Direct Supply Paths Are Becoming Standard Practice in Programmatic

In programmatic, the advertising industry has lost the value of direct relationships. The rapid expansion of the ecosystem resulted in a chaotic web of platforms and providers, with countless intermediaries between the brands who buy ad space and the publishers who sell it.

In programmatic, the advertising industry has lost the value of direct relationships. The rapid expansion of the ecosystem resulted in a chaotic web of platforms and providers, with countless intermediaries between the brands who buy ad space and the publishers who sell it.

This paved the way for inefficiency, a lack of transparency, and the potential for questionable practices. An increase in inventory sources across the ecosystem exacerbated the situation, with duplication and overlap in publishers causing the volume of bid requests to skyrocket on the buy side.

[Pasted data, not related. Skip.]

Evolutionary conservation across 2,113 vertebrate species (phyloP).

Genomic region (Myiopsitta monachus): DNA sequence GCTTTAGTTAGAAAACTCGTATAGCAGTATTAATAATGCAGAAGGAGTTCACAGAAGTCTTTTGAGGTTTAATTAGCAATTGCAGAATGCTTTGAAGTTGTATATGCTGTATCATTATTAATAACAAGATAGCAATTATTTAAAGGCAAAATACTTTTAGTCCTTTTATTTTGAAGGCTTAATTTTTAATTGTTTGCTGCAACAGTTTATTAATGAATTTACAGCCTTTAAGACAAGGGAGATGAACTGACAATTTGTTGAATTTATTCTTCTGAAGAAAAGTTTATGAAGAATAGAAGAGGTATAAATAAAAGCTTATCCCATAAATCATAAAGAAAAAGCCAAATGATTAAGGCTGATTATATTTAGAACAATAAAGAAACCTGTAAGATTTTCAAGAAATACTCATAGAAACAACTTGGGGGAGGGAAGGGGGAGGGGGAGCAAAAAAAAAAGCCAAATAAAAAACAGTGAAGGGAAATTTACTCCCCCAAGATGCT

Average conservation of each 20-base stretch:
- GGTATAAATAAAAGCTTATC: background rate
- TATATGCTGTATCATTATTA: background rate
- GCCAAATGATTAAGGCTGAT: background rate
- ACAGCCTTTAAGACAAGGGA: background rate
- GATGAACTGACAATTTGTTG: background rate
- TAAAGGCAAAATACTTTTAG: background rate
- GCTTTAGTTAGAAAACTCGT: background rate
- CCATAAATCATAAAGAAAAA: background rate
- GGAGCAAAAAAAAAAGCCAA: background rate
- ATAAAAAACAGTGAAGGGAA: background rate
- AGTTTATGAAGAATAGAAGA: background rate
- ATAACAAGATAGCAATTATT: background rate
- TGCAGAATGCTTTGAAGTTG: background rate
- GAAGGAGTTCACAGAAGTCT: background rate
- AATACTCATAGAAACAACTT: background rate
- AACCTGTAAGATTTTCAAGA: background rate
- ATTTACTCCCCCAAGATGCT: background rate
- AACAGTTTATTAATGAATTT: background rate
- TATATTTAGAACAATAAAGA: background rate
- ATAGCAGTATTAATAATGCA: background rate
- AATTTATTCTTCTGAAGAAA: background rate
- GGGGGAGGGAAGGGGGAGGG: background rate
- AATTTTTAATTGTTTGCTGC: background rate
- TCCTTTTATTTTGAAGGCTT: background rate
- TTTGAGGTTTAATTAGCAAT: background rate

But this situation is now changing as both supply-path optimization (SPO) and demand-path optimization (DPO) techniques are employed across the ecosystem. As we approach the start of a new decade, direct integrations in a simpler, cleaner supply chain are fast becoming the norm – and reopening direct paths from advertisers to publishers.

A Demand Side Perspective (SPO)

Every day, demand-side platforms (DSPs) and agencies place more importance on finding the most direct and efficient paths to quality inventory, allowing them to successfully execute media buys through fewer supply-side partners.

While smaller DSPs are largely doing manual SPO and talking to supply-side platforms (SSPs) to identify overlapping supply, larger DSPs are already exploring algorithmic SPO. They are using new transparency standards such as sellers.json to determine which supply sources are directly integrated with publishers, and which are resellers of inventory.